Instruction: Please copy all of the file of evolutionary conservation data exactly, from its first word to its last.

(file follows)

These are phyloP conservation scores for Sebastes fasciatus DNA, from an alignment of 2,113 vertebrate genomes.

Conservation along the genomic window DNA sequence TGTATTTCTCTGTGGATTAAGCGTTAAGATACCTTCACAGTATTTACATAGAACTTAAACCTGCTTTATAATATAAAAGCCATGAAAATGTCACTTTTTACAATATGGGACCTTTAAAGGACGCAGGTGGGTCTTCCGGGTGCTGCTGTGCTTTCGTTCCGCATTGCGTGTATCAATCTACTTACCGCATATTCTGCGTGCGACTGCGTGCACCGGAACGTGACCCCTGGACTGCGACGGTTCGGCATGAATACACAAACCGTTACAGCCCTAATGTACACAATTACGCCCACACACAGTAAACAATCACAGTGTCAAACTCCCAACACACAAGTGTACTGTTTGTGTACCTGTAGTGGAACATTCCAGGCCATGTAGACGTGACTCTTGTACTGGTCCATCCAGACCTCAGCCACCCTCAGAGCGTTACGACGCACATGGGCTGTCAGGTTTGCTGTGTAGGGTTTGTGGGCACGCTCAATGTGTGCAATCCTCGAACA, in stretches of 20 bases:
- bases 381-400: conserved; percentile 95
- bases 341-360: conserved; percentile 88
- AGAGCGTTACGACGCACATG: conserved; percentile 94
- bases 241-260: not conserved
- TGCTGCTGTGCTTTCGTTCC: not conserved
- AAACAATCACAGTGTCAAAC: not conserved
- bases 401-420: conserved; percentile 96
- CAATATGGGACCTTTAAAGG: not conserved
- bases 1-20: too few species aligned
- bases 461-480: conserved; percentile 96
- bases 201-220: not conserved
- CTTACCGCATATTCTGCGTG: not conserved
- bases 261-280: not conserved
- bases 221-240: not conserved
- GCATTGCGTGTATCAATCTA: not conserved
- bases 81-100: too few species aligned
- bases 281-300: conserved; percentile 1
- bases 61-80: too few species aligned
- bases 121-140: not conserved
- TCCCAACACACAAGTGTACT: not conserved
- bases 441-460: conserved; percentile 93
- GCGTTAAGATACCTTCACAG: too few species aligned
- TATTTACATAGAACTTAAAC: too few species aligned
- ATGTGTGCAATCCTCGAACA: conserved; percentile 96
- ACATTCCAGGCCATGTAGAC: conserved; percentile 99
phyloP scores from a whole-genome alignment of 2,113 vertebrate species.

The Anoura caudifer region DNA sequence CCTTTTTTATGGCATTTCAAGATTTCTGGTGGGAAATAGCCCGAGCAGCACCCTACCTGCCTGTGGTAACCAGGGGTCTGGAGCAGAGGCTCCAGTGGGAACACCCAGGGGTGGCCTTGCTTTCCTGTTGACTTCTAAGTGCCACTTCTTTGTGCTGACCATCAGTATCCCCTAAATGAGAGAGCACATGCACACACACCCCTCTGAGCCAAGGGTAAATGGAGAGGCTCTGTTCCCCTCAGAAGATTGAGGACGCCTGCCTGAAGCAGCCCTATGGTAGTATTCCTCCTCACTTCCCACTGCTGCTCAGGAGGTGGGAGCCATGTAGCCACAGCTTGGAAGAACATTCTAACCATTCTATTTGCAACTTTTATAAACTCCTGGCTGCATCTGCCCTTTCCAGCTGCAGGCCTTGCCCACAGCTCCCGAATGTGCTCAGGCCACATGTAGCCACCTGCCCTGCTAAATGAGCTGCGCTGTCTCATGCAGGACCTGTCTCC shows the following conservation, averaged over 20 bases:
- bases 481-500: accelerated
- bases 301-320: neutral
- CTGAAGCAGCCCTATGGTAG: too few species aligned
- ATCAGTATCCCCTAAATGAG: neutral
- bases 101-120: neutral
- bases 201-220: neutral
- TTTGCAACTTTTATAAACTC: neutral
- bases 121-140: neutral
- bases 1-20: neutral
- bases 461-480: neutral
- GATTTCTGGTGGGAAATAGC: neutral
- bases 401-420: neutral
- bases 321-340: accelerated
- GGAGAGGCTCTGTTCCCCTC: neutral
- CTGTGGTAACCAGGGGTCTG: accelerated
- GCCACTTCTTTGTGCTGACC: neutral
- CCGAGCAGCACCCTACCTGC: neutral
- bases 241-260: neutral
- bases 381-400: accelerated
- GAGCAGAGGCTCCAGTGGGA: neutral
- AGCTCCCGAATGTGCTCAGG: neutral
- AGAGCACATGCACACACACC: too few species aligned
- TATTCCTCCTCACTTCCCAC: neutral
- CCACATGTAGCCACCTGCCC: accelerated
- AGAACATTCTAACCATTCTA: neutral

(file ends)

These are phyloP conservation scores for Sebastes fasciatus DNA, from an alignment of 2,113 vertebrate genomes.

Conservation along the genomic window DNA sequence TGTATTTCTCTGTGGATTAAGCGTTAAGATACCTTCACAGTATTTACATAGAACTTAAACCTGCTTTATAATATAAAAGCCATGAAAATGTCACTTTTTACAATATGGGACCTTTAAAGGACGCAGGTGGGTCTTCCGGGTGCTGCTGTGCTTTCGTTCCGCATTGCGTGTATCAATCTACTTACCGCATATTCTGCGTGCGACTGCGTGCACCGGAACGTGACCCCTGGACTGCGACGGTTCGGCATGAATACACAAACCGTTACAGCCCTAATGTACACAATTACGCCCACACACAGTAAACAATCACAGTGTCAAACTCCCAACACACAAGTGTACTGTTTGTGTACCTGTAGTGGAACATTCCAGGCCATGTAGACGTGACTCTTGTACTGGTCCATCCAGACCTCAGCCACCCTCAGAGCGTTACGACGCACATGGGCTGTCAGGTTTGCTGTGTAGGGTTTGTGGGCACGCTCAATGTGTGCAATCCTCGAACA, in stretches of 20 bases:
- bases 381-400: conserved; percentile 95
- bases 341-360: conserved; percentile 88
- AGAGCGTTACGACGCACATG: conserved; percentile 94
- bases 241-260: not conserved
- TGCTGCTGTGCTTTCGTTCC: not conserved
- AAACAATCACAGTGTCAAAC: not conserved
- bases 401-420: conserved; percentile 96
- CAATATGGGACCTTTAAAGG: not conserved
- bases 1-20: too few species aligned
- bases 461-480: conserved; percentile 96
- bases 201-220: not conserved
- CTTACCGCATATTCTGCGTG: not conserved
- bases 261-280: not conserved
- bases 221-240: not conserved
- GCATTGCGTGTATCAATCTA: not conserved
- bases 81-100: too few species aligned
- bases 281-300: conserved; percentile 1
- bases 61-80: too few species aligned
- bases 121-140: not conserved
- TCCCAACACACAAGTGTACT: not conserved
- bases 441-460: conserved; percentile 93
- GCGTTAAGATACCTTCACAG: too few species aligned
- TATTTACATAGAACTTAAAC: too few species aligned
- ATGTGTGCAATCCTCGAACA: conserved; percentile 96
- ACATTCCAGGCCATGTAGAC: conserved; percentile 99
phyloP scores from a whole-genome alignment of 2,113 vertebrate species.

The Anoura caudifer region DNA sequence CCTTTTTTATGGCATTTCAAGATTTCTGGTGGGAAATAGCCCGAGCAGCACCCTACCTGCCTGTGGTAACCAGGGGTCTGGAGCAGAGGCTCCAGTGGGAACACCCAGGGGTGGCCTTGCTTTCCTGTTGACTTCTAAGTGCCACTTCTTTGTGCTGACCATCAGTATCCCCTAAATGAGAGAGCACATGCACACACACCCCTCTGAGCCAAGGGTAAATGGAGAGGCTCTGTTCCCCTCAGAAGATTGAGGACGCCTGCCTGAAGCAGCCCTATGGTAGTATTCCTCCTCACTTCCCACTGCTGCTCAGGAGGTGGGAGCCATGTAGCCACAGCTTGGAAGAACATTCTAACCATTCTATTTGCAACTTTTATAAACTCCTGGCTGCATCTGCCCTTTCCAGCTGCAGGCCTTGCCCACAGCTCCCGAATGTGCTCAGGCCACATGTAGCCACCTGCCCTGCTAAATGAGCTGCGCTGTCTCATGCAGGACCTGTCTCC shows the following conservation, averaged over 20 bases:
- bases 481-500: accelerated
- bases 301-320: neutral
- CTGAAGCAGCCCTATGGTAG: too few species aligned
- ATCAGTATCCCCTAAATGAG: neutral
- bases 101-120: neutral
- bases 201-220: neutral
- TTTGCAACTTTTATAAACTC: neutral
- bases 121-140: neutral
- bases 1-20: neutral
- bases 461-480: neutral
- GATTTCTGGTGGGAAATAGC: neutral
- bases 401-420: neutral
- bases 321-340: accelerated
- GGAGAGGCTCTGTTCCCCTC: neutral
- CTGTGGTAACCAGGGGTCTG: accelerated
- GCCACTTCTTTGTGCTGACC: neutral
- CCGAGCAGCACCCTACCTGC: neutral
- bases 241-260: neutral
- bases 381-400: accelerated
- GAGCAGAGGCTCCAGTGGGA: neutral
- AGCTCCCGAATGTGCTCAGG: neutral
- AGAGCACATGCACACACACC: too few species aligned
- TATTCCTCCTCACTTCCCAC: neutral
- CCACATGTAGCCACCTGCCC: accelerated
- AGAACATTCTAACCATTCTA: neutral